What We Can Learn from Uganda’s First Action Movie
It’s 2010 in Kampala, Uganda; civil unrest and poverty are the norms. In this environment, Nabwana Isaac Geoffrey Godfrey assembled spare parts and scrap metal to make a computer and recording equipment, then used those tools to put his mark on the world. This mark was “Who Killed Captain Alex,” the microbudget film that touts itself as “Uganda’s first action movie.”
It was made on a shoestring $200 budget, and it shows. Instead of English subtitles, a “Video Joker” dubs the entire movie, voicing every role, and occasionally providing his own color commentary. Actors provided their own costumes and props. Some of the prop weapons were children’s toys, and others seemed to be crafted by gluing together industrial scrap. One character sports a bandolier fashioned from whittled twigs, meticulously tied together.
While these low-budget artifacts would normally be seen as blemishes, it strikes me while watching what incredible care and passion it must have taken to create this movie in an environment that was not custom-built for filmmaking. Local pride seeps from every frame, from the narration, that pointedly exclaims “this is how we do it in Uganda,” to the actors, who seem excited to simply be on screen. I couldn’t summarize the plot to you if I tried, and if I did, I would be missing the point of “Who Killed Captain Alex” entirely. We don’t even find out “who” killed Captain Alex. This wasn’t about a story that needed to be told, it was about a community that needed to be represented.
Nabwana identified this need in his community, and then implemented his idea, using the tools he had. From this humble start, he created a film that has been screened millions of times, and has put Kampala on the filmmaking map. If he had waited for Warner Brothers to come to Uganda, to be provided a budget from a studio, it simply wouldn’t have happened.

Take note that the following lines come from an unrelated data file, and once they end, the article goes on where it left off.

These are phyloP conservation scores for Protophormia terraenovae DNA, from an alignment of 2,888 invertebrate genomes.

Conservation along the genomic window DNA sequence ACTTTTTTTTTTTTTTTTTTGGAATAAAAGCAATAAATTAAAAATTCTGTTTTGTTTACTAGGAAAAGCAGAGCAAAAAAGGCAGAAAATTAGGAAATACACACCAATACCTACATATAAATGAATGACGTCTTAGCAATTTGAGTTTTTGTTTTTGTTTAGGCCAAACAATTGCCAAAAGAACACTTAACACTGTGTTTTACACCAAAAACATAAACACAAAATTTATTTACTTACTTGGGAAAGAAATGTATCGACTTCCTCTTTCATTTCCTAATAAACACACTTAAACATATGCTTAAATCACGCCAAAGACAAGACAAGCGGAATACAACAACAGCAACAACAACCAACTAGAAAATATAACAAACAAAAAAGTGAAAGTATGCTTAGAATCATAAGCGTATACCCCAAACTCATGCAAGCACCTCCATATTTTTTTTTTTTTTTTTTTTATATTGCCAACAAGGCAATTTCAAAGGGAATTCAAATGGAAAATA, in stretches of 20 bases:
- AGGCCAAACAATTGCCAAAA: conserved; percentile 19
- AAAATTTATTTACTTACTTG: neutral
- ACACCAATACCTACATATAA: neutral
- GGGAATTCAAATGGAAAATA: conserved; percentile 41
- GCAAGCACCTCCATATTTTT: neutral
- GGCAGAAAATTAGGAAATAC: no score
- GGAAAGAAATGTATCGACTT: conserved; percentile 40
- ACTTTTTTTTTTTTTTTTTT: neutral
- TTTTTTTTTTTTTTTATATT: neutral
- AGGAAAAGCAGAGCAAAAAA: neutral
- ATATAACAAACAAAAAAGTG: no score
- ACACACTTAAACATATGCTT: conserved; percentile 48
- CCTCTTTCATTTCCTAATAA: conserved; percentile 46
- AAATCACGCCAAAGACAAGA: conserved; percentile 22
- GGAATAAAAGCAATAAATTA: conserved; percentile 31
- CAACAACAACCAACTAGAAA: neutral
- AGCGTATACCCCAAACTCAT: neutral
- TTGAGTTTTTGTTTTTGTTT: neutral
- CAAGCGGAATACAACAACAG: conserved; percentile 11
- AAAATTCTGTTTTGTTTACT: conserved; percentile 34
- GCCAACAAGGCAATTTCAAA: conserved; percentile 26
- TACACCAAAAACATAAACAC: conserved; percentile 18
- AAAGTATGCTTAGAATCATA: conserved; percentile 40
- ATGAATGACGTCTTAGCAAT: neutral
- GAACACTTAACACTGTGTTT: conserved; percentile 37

In Central Illinois, we have our own grassroots efforts. Lynn Ehmen saw local families struggling to make ends meet, and there was no infrastructure laid when she decided to take action by developing a network of micropantries here in Springfield.
In Illinois, 1 in 10 people struggle with hunger, and it’s even more common for kids, with 1 in 8 children facing food insecurity. Last year, United Way of Central Illinois provided over 400 thousand meals, and over 167 thousand pounds of food to those in need, but this does not mean that hunger was solved in Central Illinois.
That’s why Lynn, along with a group of dedicated volunteers, hand-built and stocked 30 micropantries where individuals can both donate and receive food. Like Nabwana, she used the resources she had at her disposal, and did what she could. Instead of recruiting actors from around town, she found her group of passionate volunteers through her personal network, and the “Springfield Families Helping Families” Facebook group. She relied on personal contacts for carpentry expertise, and even helped with the building herself. She did this all to make food assistance more attainable for our community. “There’s help out there, but people don’t know how to access it. This is why this appeals to me, because of the accessibility of it,” she explained to the SJ-R.
When United Way became involved, Lynn had established her network of pantries across the area, all the way from Virden to Petersburg. United Way volunteers, when presented with the opportunity, did not miss the chance to be a part of such a great idea. In our Fall Day of Action, our hand-raisers donated 1,868 pounds of food to these local hubs for food. Like Nabwana and his band of ad hoc actors, these donors saw an opportunity to make a difference and took it. There were no action films in Uganda before “Who Killed Captain Alex,” and there wasn’t a network of micropantries in Springfield before someone decided to make it happen.
If you have donations or are in need yourself, you can find your nearest micropantry using this map. Or, to support basic needs throughout our community, you can donate to United Way below.
Mitch Baker is the Community Impact Manager at United Way of Central Illinois.